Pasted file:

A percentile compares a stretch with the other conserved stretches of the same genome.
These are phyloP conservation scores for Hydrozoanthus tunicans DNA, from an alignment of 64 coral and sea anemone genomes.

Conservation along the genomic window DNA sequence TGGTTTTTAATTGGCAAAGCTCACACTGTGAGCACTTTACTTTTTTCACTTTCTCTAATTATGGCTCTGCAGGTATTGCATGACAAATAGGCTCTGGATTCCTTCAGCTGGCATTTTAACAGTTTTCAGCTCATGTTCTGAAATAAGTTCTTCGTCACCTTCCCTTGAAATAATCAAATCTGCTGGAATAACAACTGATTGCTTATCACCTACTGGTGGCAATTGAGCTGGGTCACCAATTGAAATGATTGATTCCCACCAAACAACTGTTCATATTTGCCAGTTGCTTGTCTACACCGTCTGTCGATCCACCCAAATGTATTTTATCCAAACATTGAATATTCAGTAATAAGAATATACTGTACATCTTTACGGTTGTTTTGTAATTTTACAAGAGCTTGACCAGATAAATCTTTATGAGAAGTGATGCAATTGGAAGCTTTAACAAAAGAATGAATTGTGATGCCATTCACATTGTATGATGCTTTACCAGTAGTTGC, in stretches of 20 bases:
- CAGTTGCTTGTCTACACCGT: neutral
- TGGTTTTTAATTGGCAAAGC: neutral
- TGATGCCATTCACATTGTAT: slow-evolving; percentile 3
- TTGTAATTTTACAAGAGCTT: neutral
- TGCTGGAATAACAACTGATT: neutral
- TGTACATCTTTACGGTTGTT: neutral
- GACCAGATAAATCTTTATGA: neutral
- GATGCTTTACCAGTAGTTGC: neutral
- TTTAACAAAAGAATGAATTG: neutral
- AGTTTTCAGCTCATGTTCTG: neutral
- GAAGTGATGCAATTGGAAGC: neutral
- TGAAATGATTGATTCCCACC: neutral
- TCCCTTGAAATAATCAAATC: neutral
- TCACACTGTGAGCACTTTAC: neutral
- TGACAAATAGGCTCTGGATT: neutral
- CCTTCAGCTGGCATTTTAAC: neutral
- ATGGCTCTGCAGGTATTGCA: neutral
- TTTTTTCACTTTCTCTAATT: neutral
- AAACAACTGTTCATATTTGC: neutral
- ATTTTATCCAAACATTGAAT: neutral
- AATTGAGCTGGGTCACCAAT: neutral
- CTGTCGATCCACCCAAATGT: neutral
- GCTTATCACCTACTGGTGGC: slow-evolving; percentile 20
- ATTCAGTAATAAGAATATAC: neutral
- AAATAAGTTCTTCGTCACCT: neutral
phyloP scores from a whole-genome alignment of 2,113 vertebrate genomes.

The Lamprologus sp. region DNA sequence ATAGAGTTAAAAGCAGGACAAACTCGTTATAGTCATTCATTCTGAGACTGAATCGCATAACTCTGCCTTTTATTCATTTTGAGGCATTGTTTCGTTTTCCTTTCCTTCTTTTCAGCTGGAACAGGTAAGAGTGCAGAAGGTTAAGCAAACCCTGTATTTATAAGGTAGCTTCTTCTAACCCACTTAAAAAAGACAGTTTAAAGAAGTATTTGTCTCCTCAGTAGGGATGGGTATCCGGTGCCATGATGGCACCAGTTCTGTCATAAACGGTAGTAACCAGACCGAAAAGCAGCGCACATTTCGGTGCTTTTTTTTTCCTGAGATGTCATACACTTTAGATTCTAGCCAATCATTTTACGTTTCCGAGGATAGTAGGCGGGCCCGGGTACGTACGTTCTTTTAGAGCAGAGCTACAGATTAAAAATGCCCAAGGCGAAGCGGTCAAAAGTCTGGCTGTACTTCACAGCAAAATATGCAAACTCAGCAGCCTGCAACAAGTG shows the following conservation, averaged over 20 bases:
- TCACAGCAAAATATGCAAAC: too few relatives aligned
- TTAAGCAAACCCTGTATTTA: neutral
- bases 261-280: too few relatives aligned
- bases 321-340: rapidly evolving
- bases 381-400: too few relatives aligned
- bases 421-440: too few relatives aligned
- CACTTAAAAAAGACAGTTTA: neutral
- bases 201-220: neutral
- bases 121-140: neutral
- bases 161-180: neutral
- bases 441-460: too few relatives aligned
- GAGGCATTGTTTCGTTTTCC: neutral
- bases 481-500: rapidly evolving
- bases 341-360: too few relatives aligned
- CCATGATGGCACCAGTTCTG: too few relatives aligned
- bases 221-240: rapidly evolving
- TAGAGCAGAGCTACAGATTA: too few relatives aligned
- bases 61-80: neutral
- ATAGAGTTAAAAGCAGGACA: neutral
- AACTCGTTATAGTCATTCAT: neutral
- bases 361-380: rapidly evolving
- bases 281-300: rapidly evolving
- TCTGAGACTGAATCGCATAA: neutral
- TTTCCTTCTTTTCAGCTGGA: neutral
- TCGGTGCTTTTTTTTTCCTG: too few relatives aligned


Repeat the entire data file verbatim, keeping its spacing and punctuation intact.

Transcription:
A percentile compares a stretch with the other conserved stretches of the same genome.
These are phyloP conservation scores for Hydrozoanthus tunicans DNA, from an alignment of 64 coral and sea anemone genomes.

Conservation along the genomic window DNA sequence TGGTTTTTAATTGGCAAAGCTCACACTGTGAGCACTTTACTTTTTTCACTTTCTCTAATTATGGCTCTGCAGGTATTGCATGACAAATAGGCTCTGGATTCCTTCAGCTGGCATTTTAACAGTTTTCAGCTCATGTTCTGAAATAAGTTCTTCGTCACCTTCCCTTGAAATAATCAAATCTGCTGGAATAACAACTGATTGCTTATCACCTACTGGTGGCAATTGAGCTGGGTCACCAATTGAAATGATTGATTCCCACCAAACAACTGTTCATATTTGCCAGTTGCTTGTCTACACCGTCTGTCGATCCACCCAAATGTATTTTATCCAAACATTGAATATTCAGTAATAAGAATATACTGTACATCTTTACGGTTGTTTTGTAATTTTACAAGAGCTTGACCAGATAAATCTTTATGAGAAGTGATGCAATTGGAAGCTTTAACAAAAGAATGAATTGTGATGCCATTCACATTGTATGATGCTTTACCAGTAGTTGC, in stretches of 20 bases:
- CAGTTGCTTGTCTACACCGT: neutral
- TGGTTTTTAATTGGCAAAGC: neutral
- TGATGCCATTCACATTGTAT: slow-evolving; percentile 3
- TTGTAATTTTACAAGAGCTT: neutral
- TGCTGGAATAACAACTGATT: neutral
- TGTACATCTTTACGGTTGTT: neutral
- GACCAGATAAATCTTTATGA: neutral
- GATGCTTTACCAGTAGTTGC: neutral
- TTTAACAAAAGAATGAATTG: neutral
- AGTTTTCAGCTCATGTTCTG: neutral
- GAAGTGATGCAATTGGAAGC: neutral
- TGAAATGATTGATTCCCACC: neutral
- TCCCTTGAAATAATCAAATC: neutral
- TCACACTGTGAGCACTTTAC: neutral
- TGACAAATAGGCTCTGGATT: neutral
- CCTTCAGCTGGCATTTTAAC: neutral
- ATGGCTCTGCAGGTATTGCA: neutral
- TTTTTTCACTTTCTCTAATT: neutral
- AAACAACTGTTCATATTTGC: neutral
- ATTTTATCCAAACATTGAAT: neutral
- AATTGAGCTGGGTCACCAAT: neutral
- CTGTCGATCCACCCAAATGT: neutral
- GCTTATCACCTACTGGTGGC: slow-evolving; percentile 20
- ATTCAGTAATAAGAATATAC: neutral
- AAATAAGTTCTTCGTCACCT: neutral
phyloP scores from a whole-genome alignment of 2,113 vertebrate genomes.

The Lamprologus sp. region DNA sequence ATAGAGTTAAAAGCAGGACAAACTCGTTATAGTCATTCATTCTGAGACTGAATCGCATAACTCTGCCTTTTATTCATTTTGAGGCATTGTTTCGTTTTCCTTTCCTTCTTTTCAGCTGGAACAGGTAAGAGTGCAGAAGGTTAAGCAAACCCTGTATTTATAAGGTAGCTTCTTCTAACCCACTTAAAAAAGACAGTTTAAAGAAGTATTTGTCTCCTCAGTAGGGATGGGTATCCGGTGCCATGATGGCACCAGTTCTGTCATAAACGGTAGTAACCAGACCGAAAAGCAGCGCACATTTCGGTGCTTTTTTTTTCCTGAGATGTCATACACTTTAGATTCTAGCCAATCATTTTACGTTTCCGAGGATAGTAGGCGGGCCCGGGTACGTACGTTCTTTTAGAGCAGAGCTACAGATTAAAAATGCCCAAGGCGAAGCGGTCAAAAGTCTGGCTGTACTTCACAGCAAAATATGCAAACTCAGCAGCCTGCAACAAGTG shows the following conservation, averaged over 20 bases:
- TCACAGCAAAATATGCAAAC: too few relatives aligned
- TTAAGCAAACCCTGTATTTA: neutral
- bases 261-280: too few relatives aligned
- bases 321-340: rapidly evolving
- bases 381-400: too few relatives aligned
- bases 421-440: too few relatives aligned
- CACTTAAAAAAGACAGTTTA: neutral
- bases 201-220: neutral
- bases 121-140: neutral
- bases 161-180: neutral
- bases 441-460: too few relatives aligned
- GAGGCATTGTTTCGTTTTCC: neutral
- bases 481-500: rapidly evolving
- bases 341-360: too few relatives aligned
- CCATGATGGCACCAGTTCTG: too few relatives aligned
- bases 221-240: rapidly evolving
- TAGAGCAGAGCTACAGATTA: too few relatives aligned
- bases 61-80: neutral
- ATAGAGTTAAAAGCAGGACA: neutral
- AACTCGTTATAGTCATTCAT: neutral
- bases 361-380: rapidly evolving
- bases 281-300: rapidly evolving
- TCTGAGACTGAATCGCATAA: neutral
- TTTCCTTCTTTTCAGCTGGA: neutral
- TCGGTGCTTTTTTTTTCCTG: too few relatives aligned